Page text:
How Can I Make the Media’s Lives Easier?

What is one simple thing PR folks can do to help journalists?

How can I help you?

What would set me apart from other PR folks?

What makes a good story pitch?

How can I increase my chances at getting something covered?

I get these question quite often, be it from the HMA team, when I speak to PR classes at Arizona State University or in my role as a freelance journalist, where I am being asked directly by PR folks pitching me on various stories and ideas.

While my answers usually have a little of THIS and THAT, lately I have been answering in an even more basic way: make someone from your team available off hours and send the right stuff from the onset.

Make Someone Available

Since the onset of the pandemic, many members of the media began working more from home, and several have made the jump to a hybrid or full-time work-from-home situation. Given this, many members of the media may not be working on stories during more traditional work hours. Several are now juggling kids’ and partners’ new school/work schedules and have to get work done on weekends or after dinner.

This doesn’t mean their deadlines have changed, however. For example, a journalist may have emailed needing to fact check something or for additional information at 2 p.m. pre-pandemic with a deadline of early the next morning for feedback. Now, he/she/they may email at 8 p.m. or 9 p.m. (or even on the weekend) with the same need and the same deadline. Therefore, it is critical to have someone on your team “on call” or at the least have someone monitoring the “contact us” page of your website seven days a week. It is also critical if a member of the media contacts you during “off hours” that you at least reply that you got the communication and if you will be able to meet the deadline or not, so they have a chance to move on if needed.

Send the Right Stuff

Far and away, when speaking with media folks and in my own experiences as “media,” the biggest issue that happens over and over again involves images. Often, they are not large enough. Or, they are sent via Google Drive or another service that requires someone to login and be approved. Or, they are file types that cannot be used.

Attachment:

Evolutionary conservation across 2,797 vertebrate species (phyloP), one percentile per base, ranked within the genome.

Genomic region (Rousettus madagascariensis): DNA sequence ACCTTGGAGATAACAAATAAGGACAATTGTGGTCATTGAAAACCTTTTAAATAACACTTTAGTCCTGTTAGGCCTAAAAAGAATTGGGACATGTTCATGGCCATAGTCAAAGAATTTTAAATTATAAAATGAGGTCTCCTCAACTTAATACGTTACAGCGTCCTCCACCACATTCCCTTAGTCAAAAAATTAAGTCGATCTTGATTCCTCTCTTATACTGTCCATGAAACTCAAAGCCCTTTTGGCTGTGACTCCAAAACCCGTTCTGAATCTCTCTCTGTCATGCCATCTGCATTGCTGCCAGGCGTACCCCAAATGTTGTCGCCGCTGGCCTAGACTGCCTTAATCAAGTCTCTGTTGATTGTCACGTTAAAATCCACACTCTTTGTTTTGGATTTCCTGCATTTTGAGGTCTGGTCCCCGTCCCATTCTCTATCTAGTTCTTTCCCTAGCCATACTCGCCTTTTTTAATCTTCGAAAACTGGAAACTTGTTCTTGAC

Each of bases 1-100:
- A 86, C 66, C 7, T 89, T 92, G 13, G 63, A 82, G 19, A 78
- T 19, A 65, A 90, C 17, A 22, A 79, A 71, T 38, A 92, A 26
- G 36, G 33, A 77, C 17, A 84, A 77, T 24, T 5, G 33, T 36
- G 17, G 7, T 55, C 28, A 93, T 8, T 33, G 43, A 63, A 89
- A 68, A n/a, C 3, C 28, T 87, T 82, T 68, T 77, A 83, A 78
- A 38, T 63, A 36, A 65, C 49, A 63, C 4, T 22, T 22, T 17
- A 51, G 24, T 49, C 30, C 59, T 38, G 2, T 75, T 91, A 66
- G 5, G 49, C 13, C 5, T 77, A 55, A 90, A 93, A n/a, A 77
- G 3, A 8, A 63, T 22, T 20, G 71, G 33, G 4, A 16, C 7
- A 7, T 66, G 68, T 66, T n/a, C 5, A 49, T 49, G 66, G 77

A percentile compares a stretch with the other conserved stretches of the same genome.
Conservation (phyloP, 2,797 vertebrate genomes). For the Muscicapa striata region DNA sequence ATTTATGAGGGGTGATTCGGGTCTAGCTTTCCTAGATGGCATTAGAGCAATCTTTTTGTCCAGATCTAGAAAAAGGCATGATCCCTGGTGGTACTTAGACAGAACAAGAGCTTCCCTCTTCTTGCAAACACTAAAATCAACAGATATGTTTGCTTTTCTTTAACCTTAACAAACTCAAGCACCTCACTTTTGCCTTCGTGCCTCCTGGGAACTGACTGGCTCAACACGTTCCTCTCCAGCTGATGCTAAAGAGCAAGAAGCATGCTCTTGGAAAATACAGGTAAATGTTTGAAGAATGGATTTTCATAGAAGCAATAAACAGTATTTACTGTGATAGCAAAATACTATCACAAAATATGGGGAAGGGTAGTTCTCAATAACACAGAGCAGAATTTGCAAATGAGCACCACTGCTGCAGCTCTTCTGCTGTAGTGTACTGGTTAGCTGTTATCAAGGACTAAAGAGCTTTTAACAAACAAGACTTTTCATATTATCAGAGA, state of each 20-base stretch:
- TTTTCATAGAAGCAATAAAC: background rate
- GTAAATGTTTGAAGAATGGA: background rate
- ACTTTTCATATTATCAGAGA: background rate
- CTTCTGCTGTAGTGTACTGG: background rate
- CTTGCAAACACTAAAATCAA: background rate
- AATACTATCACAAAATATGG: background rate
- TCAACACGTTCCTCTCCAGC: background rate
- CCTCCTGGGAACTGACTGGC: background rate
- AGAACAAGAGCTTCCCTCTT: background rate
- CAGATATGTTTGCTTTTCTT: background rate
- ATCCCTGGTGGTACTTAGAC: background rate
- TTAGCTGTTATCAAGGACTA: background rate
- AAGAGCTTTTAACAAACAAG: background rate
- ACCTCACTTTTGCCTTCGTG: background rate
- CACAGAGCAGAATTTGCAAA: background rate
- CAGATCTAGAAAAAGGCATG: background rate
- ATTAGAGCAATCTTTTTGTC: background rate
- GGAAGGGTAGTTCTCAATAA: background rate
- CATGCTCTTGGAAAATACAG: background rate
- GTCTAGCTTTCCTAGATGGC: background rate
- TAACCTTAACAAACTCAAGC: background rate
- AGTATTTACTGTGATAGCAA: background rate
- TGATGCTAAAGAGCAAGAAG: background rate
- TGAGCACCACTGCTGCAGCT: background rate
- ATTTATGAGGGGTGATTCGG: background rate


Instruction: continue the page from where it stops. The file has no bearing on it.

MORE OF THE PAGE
If you want to endear yourself to the media, get this right the first time.

Do not ask a member of the media if a teeny tiny image you right-clicked on and copied from your website or social media page is large enough. It isn’t. It needs to be 300 dpi. How does one find this information? It is SUPER easy. For any image, right click on it and go to “properties” then “details.”  You’ll see the DPI in the image section. Anything less than 300 dpi won’t work for most outlets as when blown up or printed or published, the lines are blurry and it looks distorted.

Don’t have a hi-res image? Invest $300 in an HD camera and if at all possible, VOLUNTEER to get some and send them over. Make yourself a hero.

Also, do not send EPS or PDF files. Most of don’t have the programs installed on our computers to open them – those are more for graphic designers and programmers. Send a JPEG that is 300 DPI. Only. A high-resolution JPEG is a graphics file format that compresses more data into available pixels providing an image with less loss. This JPEG format works best with photographs and detail-filled artist renderings, because it preserves more of the original work.

Finally, do not send via a transfer service that requires sign-in, approval, or log-in. This is because most of these default to a Gmail or other address, not the person’s actual work email address. If you send this way, they have to request access, usually at 11:30 p.m. at night when you are sleeping and won’t see it until after their deadline. Just send a Dropbox, High Trail or We Transfer open link they can download and use at their leisure. Keep it simple.

Bonus note: Most of these services have a “share” button. DO NOT share in any other way than copying and pasting the link so they can download. When you do it the other ways offered, there is an extra layer of security on the receiver’s end, more often than not, that is a time killer or isn’t linked to the right email for approval.

Written by
at Jun 16, 2021

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